Copyright Infringement and Me
Nov. 3rd, 2010 @ 11:14 pm
(here via nihilistic_kid
Do you have any friend who are lawyers who'd be willing to do a little work for you on a contingency basis? The amount you'd be likely to get in damages if this went to trial is probably small, but it'd be a slam dunk case, and might be worth the satisfaction just to seem them fold.
(I'm not sure if it's possible to adjudicate copyright claims in small claims court, but that would surely be the best route, since you wouldn't need a lawyer at all.)
Unknown. Looking into it. But thanks !
I don't personally do IP law but I know a lot of lawyers who do. If you like I'd be happy to ask around for recommendations for lawyers in your area who could assist you with this.
I'm going on the assumption that you didn't actually register the copyright in your article. If you had (and you have up to 5 years after initial publication to do so, but must do so before an infringement occurs), you'd be entitled to statutory damages of between $750 and $30,000, depending on circumstances. Without a registration, you have a more difficult fight, but still a potentially valid claim.
(Note: I am not an IP lawyer, but a publishing contracts and copyrights professional. The above is general information only, and not intended as legal advice.)
Is registration actually necessary? My (not-a-lawyer) understanding of the Berne Convention is that copyright is assumed to be inherent once a written work is created: registration might make proving authorship a smidge easier, but that's about it.
(And of course, the fact that the idiot admitted
to lifting the article hopefully makes the question moot.)
Registration is not necessary for ownership of copyright. The author owns what they've written from the moment it is written down. However, registration is necessary to bring a suit in the U.S., since it clearly proves ownership of the work. You can't ask for statutory damages without registration, and statutory damages are often/usually higher than the actual damages in a case like this one.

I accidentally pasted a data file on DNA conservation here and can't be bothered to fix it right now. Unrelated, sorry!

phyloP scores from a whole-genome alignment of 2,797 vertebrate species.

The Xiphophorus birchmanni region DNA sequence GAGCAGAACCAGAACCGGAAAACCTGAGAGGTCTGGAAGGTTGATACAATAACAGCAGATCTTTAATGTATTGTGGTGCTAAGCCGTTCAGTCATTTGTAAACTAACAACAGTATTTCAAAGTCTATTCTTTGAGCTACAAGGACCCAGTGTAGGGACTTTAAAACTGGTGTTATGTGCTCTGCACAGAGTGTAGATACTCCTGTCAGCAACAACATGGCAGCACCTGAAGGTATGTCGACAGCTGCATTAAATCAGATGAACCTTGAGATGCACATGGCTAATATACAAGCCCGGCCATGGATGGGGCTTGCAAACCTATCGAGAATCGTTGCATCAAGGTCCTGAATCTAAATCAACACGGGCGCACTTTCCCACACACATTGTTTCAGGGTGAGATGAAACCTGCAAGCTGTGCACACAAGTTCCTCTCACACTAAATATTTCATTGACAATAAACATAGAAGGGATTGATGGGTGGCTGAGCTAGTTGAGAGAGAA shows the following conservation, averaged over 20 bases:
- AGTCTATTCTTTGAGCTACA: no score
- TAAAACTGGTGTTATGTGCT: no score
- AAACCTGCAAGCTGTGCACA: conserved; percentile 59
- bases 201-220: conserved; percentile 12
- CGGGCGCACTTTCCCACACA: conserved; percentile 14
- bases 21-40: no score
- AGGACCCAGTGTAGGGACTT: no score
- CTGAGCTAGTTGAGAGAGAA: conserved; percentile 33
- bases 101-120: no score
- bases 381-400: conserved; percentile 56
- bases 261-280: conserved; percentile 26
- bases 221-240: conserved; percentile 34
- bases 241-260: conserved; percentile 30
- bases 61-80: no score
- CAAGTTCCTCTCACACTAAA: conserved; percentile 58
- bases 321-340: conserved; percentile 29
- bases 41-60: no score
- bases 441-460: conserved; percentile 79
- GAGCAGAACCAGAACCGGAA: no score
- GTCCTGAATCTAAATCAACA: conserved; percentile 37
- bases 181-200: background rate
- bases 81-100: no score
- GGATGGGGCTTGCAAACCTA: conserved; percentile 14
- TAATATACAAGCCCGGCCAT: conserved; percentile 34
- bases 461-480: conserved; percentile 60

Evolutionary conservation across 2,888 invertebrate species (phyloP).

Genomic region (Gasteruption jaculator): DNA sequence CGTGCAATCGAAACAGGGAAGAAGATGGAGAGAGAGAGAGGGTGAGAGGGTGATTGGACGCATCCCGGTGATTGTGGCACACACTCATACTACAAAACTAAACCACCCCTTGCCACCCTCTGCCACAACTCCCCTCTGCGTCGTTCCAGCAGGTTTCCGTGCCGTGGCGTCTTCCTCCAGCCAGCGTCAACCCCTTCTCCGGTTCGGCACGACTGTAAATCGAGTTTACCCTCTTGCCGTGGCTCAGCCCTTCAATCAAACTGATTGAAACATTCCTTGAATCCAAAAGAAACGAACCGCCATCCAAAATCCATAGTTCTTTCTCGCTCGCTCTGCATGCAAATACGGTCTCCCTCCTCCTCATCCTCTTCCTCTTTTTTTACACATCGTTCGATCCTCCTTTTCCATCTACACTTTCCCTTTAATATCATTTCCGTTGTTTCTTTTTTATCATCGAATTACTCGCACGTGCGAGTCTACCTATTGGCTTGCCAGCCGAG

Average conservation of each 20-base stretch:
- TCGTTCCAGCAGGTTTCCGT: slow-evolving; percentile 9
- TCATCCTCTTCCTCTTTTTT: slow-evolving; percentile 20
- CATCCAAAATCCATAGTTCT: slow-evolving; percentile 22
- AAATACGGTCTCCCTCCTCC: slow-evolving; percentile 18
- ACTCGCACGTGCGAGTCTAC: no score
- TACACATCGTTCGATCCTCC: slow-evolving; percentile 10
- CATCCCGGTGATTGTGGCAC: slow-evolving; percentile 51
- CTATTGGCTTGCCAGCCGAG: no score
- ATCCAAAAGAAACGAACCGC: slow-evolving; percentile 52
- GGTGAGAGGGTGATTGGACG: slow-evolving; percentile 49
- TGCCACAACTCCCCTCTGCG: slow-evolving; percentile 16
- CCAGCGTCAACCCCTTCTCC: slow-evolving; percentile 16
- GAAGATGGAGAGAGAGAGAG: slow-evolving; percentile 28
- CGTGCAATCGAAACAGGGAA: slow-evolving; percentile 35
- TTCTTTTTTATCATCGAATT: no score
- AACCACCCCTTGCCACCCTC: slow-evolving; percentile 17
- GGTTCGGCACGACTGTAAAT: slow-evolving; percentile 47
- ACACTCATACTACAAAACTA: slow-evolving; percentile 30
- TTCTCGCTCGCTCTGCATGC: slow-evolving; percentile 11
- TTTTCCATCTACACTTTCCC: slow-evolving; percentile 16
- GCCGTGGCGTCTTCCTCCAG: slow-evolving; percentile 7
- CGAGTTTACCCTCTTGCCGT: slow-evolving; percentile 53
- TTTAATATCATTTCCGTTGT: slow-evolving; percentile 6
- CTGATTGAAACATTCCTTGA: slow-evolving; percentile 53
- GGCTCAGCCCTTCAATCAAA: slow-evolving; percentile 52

|Date:||November 4th, 2010 07:05 pm (UTC)|| |
Lawyers won't take it unless they will get a hefty chunk of change from it-- their take is usually something like a quarter to half of whatever you get, depending on whatever you work out. Or you could pay them on a per-hour basis, but that's prohibitive.
From the Copyright Code (Title 17):
§ 505. Remedies for infringement: Costs and attorney's fees
In any civil action under this title, the court in its discretion may allow the recovery of full costs by or against any party other than the United States or an officer thereof. Except as otherwise provided by this title, the court may also award a reasonable attorney's fee to the prevailing party as part of the costs.
That's no guarantee, but this seems like a pretty clear-cut case, with the editor admitting guilt ("my bad").
|Date:||November 4th, 2010 07:50 pm (UTC)|| |
I'm just passing on what they told me when I was trying to find an attorney to take my case last year. You know, attorneys have to eat, too, and all that. They all agreed that my case was clear cut and there seemed no doubt that my work had been stolen, but still I got the comments noted above.
|Date:||November 5th, 2010 03:34 am (UTC)|| |
I ran into a similar issue 10 years ago. A magazine had published a short article I had submitted, without prior notification it was accepted, and without prior payment.
In my case, I was ignorant of standard industry practice, and had no leg to stand on, but I did do some research.
Since your original publication was 5 years ago, you presumably did not register the article with the U.S. Copyright Office within the required period, so the damages you can be awarded will be limited. But if you can produce clear evidence of the infringement (and it sounds like you already have it), you should have no trouble collecting damages.
Contact a copyright attorney. An initial phone consultation will probably be free. If the potential award isn't worth the attorney's time, go for the maximum small claim. It will cost the magazine 10 times more than they would likely have needed to pay you if they bought the article legit, just to defend the claim, regardless of whether they win or lose. Heck, they'll spend that on transportation alone, if the court proceedings are on your home turf.